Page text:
I do want people to find stuff that will work, but seriously, it would be nice if it wasn't something I've tried and failed to see improvement from. I'll probably still challenge myself with memory games, still cheat at Simon when I know full well I'm pathetic at it, logic puzzles, but it's nice to just do them for fun instead of to try and force my brain to work better.

I'd like to know what the boundaries of my limitations are, it's more than blurry, it's such a questiin mark. Not having a clue does hurt us because pushing too hard is just as bad as not pushing hard enough.

It WOULD be nice if we could know ahead of time what we are just never going to be able to get really good at, before we sink a lot of time and effort into it.

mildadhd 06-01-12 06:33 PM

Re: Memory Training Unlikely to Help in Treating ADHD
 
Quote:

Originally Posted by Dizfriz (Post 1311327)
Sigh, if this is accurate, then another treatment that I wished would work goes down the drain.

For children, we have medication and behavior management. We could sure use something else that really works.

http://www.sciencedaily.com/releases...0531101706.htm

Dizfriz


Have you considered training memory?

Lunacie 06-01-12 06:43 PM

Re: Memory Training Unlikely to Help in Treating ADHD
 
Quote:

Originally Posted by Geronimoo Back-Y-Rita (Post 1311609)
Have you considered training memory?

:confused:

How is "training memory" different than "memory training" which Dizfriz was
posting about?

Electra2 06-01-12 07:20 PM

Re: Memory Training Unlikely to Help in Treating ADHD
 
I tried memory training on the internet some months ago and it made me remember how much I suck at it and how much I hate such stuff and how different I am and yeah generally made me feel stupid.
My memory curve first went up then it quickly stabalized and I think it went up only because that was the time in the game when I learned how it should be done...so I really didnt improve at all I just learnt new game-rules and it looked like improvement.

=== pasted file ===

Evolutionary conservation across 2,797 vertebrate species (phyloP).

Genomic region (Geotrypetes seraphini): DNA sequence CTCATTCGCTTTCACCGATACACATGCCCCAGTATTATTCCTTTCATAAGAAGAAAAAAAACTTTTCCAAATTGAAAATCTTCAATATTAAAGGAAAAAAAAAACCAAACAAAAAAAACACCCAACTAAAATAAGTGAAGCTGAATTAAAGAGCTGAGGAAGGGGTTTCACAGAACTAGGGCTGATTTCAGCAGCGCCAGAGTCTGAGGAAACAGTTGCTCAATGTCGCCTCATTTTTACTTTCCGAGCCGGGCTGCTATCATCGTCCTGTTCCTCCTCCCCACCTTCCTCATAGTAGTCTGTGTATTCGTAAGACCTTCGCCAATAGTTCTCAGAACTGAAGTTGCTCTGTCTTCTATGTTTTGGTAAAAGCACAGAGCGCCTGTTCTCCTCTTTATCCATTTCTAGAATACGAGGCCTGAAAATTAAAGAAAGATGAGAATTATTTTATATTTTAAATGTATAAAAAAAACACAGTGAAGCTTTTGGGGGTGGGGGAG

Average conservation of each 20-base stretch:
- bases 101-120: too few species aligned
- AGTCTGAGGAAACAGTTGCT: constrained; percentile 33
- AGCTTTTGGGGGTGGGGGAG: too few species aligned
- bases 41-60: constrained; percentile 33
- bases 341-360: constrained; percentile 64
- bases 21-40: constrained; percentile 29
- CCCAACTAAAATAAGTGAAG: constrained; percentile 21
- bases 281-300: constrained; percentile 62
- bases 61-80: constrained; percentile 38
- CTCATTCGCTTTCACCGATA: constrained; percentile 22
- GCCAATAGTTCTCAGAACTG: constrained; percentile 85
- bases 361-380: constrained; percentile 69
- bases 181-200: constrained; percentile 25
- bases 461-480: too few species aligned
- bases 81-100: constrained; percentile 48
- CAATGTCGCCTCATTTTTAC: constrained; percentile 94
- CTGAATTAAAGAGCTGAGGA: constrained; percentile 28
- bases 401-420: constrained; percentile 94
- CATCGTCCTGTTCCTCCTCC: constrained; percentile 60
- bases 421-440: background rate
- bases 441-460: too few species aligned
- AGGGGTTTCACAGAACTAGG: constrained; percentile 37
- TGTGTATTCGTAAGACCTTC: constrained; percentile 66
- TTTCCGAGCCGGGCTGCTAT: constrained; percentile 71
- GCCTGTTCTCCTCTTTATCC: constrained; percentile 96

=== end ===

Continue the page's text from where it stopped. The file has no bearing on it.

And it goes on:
mildadhd 06-01-12 08:08 PM

Re: Memory Training Unlikely to Help in Treating ADHD
 
Quote:

Originally Posted by Lunacie (Post 1311612)
:confused:

How is "training memory" different than "memory training" which Dizfriz was
posting about?

I have lots of research information on this subject.

I will start here and try to expalin in parts.



"Memory Training" occurs after the brain is mostly developed.

(stressor response systems developed),

Approx. 8 - 90 year of age.



"Training Memory" occurs while the brain is still developing.

(stressor response systems developing)

Approx. Third Trimester and the first 3 to 7 years of Life.



Quote:

Maternal care during infancy regulates the development of neural systems mediating the expression of fearfulness in the rat
Christian Caldji *, Beth Tannenbaum *, Shakti Sharma *, Darlene Francis *, Paul M. Plotsky †, and Michael J. Meaney * , ‡
+ Author Affiliations

*Developmental Neuroendocrinology Laboratory, Douglas Hospital Research Centre, Departments of Psychiatry, and Neurology and Neurosurgery, McGill University, Montreal, Canada, H4H 1R3; and †Department of Psychiatry and Behavioral Sciences, Emory University, Atlanta, GA 30322
Communicated by Bruce S. McEwen, The Rockefeller University, New York, NY (received for review August 31, 1997)
The development of responses to stress in the rat is influenced by the early postnatal environment (for reviews see refs. 1–3). Thus, postnatal handling during the first week of life decreases behavioral fearfulness and hypothalamic–pituitary–adrenal (HPA) responses under conditions of stress. These effects persist throughout the life of the animal (4, 5) and form a basis for vulnerability to stress-related disease (6).

http://www.pnas.org/content/95/9/5335.full

LynneC 06-01-12 08:51 PM

Re: Memory Training Unlikely to Help in Treating ADHD
 
Drewbacca, thanks for posting the pdf...
Since I have only a very rudimentary understanding of statistics, I mainly focused on the discussion section. :p

The gist seems to be that there may be short term improvements with working memory, but these are mostly related to the specific tasks that the programs used in their training. The effects did not transfer to other non-task related areas. The author dismisses the claims made by some memory training programs that the effects of memory training will lead to improvements in reading and mathematics (these programs are not likely to help children w/ learning disabilities)

One weak point in the meta analysis is that the average training time in the studies they looked at was 12 hours. This doesn't seem like enough time to make any significant changes in working memory...

mildadhd 06-01-12 09:01 PM

Re: Memory Training Unlikely to Help in Treating ADHD
 
During the Time of Critical Development there is an extremely better response,

Than after the Time of Critical Development.


Quote:

Effects of an attachment-based intervention on the cortisol production of infants and toddlers in foster care

MARY DOZIER,a ELIZABETH PELOSO,a ERIN LEWIS,a JEAN-PHILIPPE LAURENCEAU,a and SEYMOUR LEVINEb
Author information ► Copyright and License information ►
The publisher's final edited version of this article is available at Dev Psychopathol
See other articles in PMC that cite the published article.